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Prevention, Symptoms & Treatment Of Eastern Equine Encephalitis, EEE

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Heightened concern about Eastern Equine Encephalitis after the CDC confirms for the first time in Connecticut a person died from the virus. The Connecticut Agricultural Experiment Station has been testing mosquitoes trapped in 91 areas statewide. So far none have tested positive for EEE, but state entomologists believe detection will occur by July. Last year, the Ag Experiment Station said 58 pools of mosquitoes, mostly in the southeastern part of the state, had the virus. “If we have a wet summer then we would expect to get quite a bit of activity there, but each year is very different so that’s why we have monitor it on a weekly basis to see what’s happening,” Dr. Theodore Andreadis, the experiment station’s director, said. In the last 10 years, state entomologists said there have been 48 human cases of EEE in the Northeast…18 of them turned out to be deadly. Below is some more information about Eastern Equine Encephalitis.

From the Centers For Disease Control

Prevention

There is no vaccine against Eastern equine encephalitis virus (EEEV) for humans. Reducing exposure to mosquitoes is the best defense against infection with EEEV and other mosquito-borne viruses. There are several approaches you and your family can use to prevent and control mosquito-borne diseases.

  • Use repellent: When outdoors, use insect repellent containing DEET, picaridin, IR3535 or oil of lemon eucalyptus on exposed skin and/or clothing. The repellent/insecticide permethrin can be used on clothing to protect through several washes. Always follow the directions on the package.
  • Wear protective clothing: Wear long sleeves and pants when weather permits.
  • Install and repair screens: Have secure, intact screens on windows and doors to keep mosquitoes out.
  • Keep mosquitoes from laying eggs near you: Mosquitoes can lay eggs even in small amounts of standing water. Get rid of mosquito breeding sites by emptying standing water from flower pots, buckets, barrels, and tires. Change the water in pet dishes and replace the water in bird baths weekly. Drill holes in tire swings so water drains out. Empty children’s wading pools and store on their side after use.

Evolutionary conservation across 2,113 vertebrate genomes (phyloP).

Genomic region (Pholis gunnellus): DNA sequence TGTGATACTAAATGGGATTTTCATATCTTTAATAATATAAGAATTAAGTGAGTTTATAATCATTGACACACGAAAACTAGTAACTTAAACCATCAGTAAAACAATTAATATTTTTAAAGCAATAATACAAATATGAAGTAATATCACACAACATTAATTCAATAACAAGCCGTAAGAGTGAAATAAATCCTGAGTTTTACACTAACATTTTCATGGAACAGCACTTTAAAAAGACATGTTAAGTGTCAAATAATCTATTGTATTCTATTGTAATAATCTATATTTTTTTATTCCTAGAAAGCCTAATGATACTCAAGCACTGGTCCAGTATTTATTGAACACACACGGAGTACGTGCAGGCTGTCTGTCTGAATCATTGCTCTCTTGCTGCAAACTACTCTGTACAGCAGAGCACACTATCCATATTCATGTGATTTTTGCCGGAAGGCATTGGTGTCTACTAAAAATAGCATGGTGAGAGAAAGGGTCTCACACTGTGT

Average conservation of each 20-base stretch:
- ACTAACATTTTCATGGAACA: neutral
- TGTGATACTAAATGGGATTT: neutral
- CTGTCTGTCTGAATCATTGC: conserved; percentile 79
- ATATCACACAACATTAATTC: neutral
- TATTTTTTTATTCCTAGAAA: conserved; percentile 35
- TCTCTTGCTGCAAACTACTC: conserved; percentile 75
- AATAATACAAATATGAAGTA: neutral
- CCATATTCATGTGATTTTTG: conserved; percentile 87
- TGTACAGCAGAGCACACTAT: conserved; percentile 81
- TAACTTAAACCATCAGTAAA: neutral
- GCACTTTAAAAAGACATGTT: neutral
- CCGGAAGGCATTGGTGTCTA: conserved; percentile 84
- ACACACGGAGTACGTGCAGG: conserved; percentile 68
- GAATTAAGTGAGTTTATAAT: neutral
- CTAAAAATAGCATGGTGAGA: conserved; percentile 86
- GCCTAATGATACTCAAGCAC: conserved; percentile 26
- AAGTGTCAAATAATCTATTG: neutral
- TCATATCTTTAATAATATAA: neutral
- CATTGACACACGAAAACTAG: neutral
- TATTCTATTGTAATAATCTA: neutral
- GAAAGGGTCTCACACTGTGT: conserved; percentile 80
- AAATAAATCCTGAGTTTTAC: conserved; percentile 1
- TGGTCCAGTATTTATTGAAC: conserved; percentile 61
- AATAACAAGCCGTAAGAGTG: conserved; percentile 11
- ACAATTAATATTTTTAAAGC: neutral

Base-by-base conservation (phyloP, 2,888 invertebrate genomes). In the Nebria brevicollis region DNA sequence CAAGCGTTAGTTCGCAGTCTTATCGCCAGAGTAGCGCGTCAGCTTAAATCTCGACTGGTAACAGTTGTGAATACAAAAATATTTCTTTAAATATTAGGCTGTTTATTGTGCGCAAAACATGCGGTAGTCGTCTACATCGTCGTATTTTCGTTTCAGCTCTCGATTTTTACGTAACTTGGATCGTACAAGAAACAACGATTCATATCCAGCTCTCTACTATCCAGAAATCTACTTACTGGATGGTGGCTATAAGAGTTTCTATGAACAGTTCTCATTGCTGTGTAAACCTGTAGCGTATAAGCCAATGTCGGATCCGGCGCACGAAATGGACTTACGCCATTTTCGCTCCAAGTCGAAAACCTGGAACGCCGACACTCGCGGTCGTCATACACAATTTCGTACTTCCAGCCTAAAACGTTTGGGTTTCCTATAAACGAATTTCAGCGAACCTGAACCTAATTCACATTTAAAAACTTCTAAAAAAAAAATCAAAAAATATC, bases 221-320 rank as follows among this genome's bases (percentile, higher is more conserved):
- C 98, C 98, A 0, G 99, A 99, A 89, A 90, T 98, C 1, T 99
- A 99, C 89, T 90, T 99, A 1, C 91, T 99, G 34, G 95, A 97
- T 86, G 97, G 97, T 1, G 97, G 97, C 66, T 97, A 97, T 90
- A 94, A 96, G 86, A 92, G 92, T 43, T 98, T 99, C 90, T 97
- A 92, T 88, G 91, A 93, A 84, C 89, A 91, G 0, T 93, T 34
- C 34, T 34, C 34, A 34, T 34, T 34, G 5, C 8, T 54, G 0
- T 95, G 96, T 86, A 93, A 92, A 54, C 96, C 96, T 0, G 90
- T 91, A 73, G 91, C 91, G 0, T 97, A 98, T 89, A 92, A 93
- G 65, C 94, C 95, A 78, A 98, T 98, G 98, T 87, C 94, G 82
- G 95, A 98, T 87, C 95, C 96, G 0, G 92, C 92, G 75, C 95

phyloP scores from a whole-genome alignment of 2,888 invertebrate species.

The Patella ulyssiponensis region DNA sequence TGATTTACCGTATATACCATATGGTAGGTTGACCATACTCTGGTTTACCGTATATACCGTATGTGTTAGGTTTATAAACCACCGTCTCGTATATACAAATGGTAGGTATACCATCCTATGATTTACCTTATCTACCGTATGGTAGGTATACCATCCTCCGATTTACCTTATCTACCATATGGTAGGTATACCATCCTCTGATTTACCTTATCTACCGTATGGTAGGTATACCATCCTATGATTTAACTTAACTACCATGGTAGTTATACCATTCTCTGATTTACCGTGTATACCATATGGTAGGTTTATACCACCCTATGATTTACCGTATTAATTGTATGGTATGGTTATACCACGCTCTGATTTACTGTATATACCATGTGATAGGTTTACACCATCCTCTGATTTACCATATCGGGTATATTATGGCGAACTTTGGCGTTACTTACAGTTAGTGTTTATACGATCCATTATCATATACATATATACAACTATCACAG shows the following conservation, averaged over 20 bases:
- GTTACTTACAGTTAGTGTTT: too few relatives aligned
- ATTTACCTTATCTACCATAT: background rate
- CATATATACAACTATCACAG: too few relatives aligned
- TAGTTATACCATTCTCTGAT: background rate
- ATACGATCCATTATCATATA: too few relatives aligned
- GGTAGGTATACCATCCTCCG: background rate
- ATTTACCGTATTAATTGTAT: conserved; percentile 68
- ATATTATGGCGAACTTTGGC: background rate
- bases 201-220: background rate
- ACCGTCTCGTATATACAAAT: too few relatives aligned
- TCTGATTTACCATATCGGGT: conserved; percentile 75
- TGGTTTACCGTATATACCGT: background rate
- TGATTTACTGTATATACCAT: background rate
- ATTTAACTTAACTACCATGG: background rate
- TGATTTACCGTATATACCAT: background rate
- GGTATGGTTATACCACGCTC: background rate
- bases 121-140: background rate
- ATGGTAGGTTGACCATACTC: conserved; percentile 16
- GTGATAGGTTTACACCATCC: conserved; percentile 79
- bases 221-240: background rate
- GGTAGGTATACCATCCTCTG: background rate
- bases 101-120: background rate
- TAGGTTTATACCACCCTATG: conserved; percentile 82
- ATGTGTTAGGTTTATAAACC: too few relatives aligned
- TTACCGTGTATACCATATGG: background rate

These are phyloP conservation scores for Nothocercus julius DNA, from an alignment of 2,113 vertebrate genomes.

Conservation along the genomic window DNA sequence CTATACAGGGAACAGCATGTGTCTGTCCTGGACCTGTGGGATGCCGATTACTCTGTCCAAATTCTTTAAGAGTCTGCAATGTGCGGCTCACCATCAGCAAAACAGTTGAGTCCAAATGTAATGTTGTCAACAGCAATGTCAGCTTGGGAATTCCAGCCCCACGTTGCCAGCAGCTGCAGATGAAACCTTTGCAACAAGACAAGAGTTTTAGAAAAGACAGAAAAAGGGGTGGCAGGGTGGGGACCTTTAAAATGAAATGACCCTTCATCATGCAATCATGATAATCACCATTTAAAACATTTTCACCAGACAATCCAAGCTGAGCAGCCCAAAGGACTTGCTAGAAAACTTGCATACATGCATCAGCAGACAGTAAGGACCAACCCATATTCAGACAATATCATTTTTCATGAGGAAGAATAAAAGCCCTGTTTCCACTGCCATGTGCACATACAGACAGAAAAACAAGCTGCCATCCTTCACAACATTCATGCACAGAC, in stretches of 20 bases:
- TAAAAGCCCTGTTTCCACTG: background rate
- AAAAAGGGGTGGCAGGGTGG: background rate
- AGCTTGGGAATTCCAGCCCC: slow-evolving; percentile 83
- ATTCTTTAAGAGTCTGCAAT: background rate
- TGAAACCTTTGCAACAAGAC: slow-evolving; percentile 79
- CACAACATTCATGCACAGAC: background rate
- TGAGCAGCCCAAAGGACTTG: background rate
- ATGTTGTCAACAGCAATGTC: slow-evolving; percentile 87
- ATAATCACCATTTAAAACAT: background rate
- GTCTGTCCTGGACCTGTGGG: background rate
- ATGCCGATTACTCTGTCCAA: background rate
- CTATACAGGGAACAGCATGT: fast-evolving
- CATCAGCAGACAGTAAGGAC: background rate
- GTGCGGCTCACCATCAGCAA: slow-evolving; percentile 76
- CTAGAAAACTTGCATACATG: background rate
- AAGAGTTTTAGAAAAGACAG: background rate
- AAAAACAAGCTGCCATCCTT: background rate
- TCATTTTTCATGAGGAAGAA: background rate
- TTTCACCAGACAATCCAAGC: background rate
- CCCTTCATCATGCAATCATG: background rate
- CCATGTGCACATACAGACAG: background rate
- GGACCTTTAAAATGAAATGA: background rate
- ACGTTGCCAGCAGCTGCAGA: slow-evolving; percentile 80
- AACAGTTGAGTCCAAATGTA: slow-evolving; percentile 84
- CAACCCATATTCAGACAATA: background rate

Symptoms

The incubation period for Eastern equine encephalitis virus (EEEV) disease (the time from infected mosquito bite to onset of illness) ranges from 4 to 10 days. EEEV infection can result in one of two types of illness, systemic or encephalitic (involving swelling of the brain, referred to below as EEE). The type of illness will depend on the age of the person and other host factors. It is possible that some people who become infected with EEEV may be asymptomatic (will not develop any symptoms). Systemic infection has an abrupt onset and is characterized by chills, fever, malaise, arthralgia, and myalgia. The illness lasts 1 to 2 weeks, and recovery is complete when there is no central nervous system involvement. In infants, the encephalitic form is characterized by abrupt onset; in older children and adults, encephalitis is manifested after a few days of systemic illness. Signs and symptoms in encephalitic patients are fever, headache, irritability, restlessness, drowsiness, anorexia, vomiting, diarrhea, cyanosis, convulsions, and coma. Approximately a third of all people with EEE die from the disease. Death usually occurs 2 to 10 days after onset of symptoms but can occur much later. Of those who recover, many are left with disabling and progressive mental and physical sequelae, which include can range from minimal brain dysfunction to severe intellectual impairment, personality disorders, seizures, paralysis, and cranial nerve dysfunction. Many patients with severe sequelae die within a few years.

Treatment

No human vaccine against EEEV infection or specific antiviral treatment for clinical EEEV infections is available. Patients with suspected EEE should be evaluated by a healthcare provider, appropriate serologic and other diagnostic tests ordered, and supportive treatment provided.

Clinical Evaluation (for Health Care Providers)

Cerebrospinal fluid (CSF) findings include neutrophil-predominant pleocytosis and elevated protein levels; glucose levels are normal. Brain lesions are typical of encephalomyelitis and include neuronal destruction and vasculitis, which is perivascular and parenchymous at the cortex, midbrain, and brain stem. There is minimal involvement of the spinal cord. EEEV is difficult to isolate from clinical samples; almost all isolates (and positive PCR results) have come from brain tissue or CSF. Serologic testing remains the primary method for diagnosing EEEV infection. Combined with a consistent clinical presentation in an endemic area, a rapid and accurate diagnosis of acute neuroinvasive EEEV disease can be made by the detection of EEEV-specific IgM antibody in serum or CSF. EEEV IgM tests are available commercially, in some state health department laboratories, and at CDC. A positive EEEV IgM test result should be confirmed by neutralizing antibody testing of acute- and convalescent-phase serum specimens at a state public health laboratory or CDC. To submit specimens for testing at CDC, please contact your state health department. All EEEV disease cases should be reported to local public health authorities. Reporting can assist local, state and national authorities to recognize outbreaks of this rare disease and to institute control measures to limit future infections.

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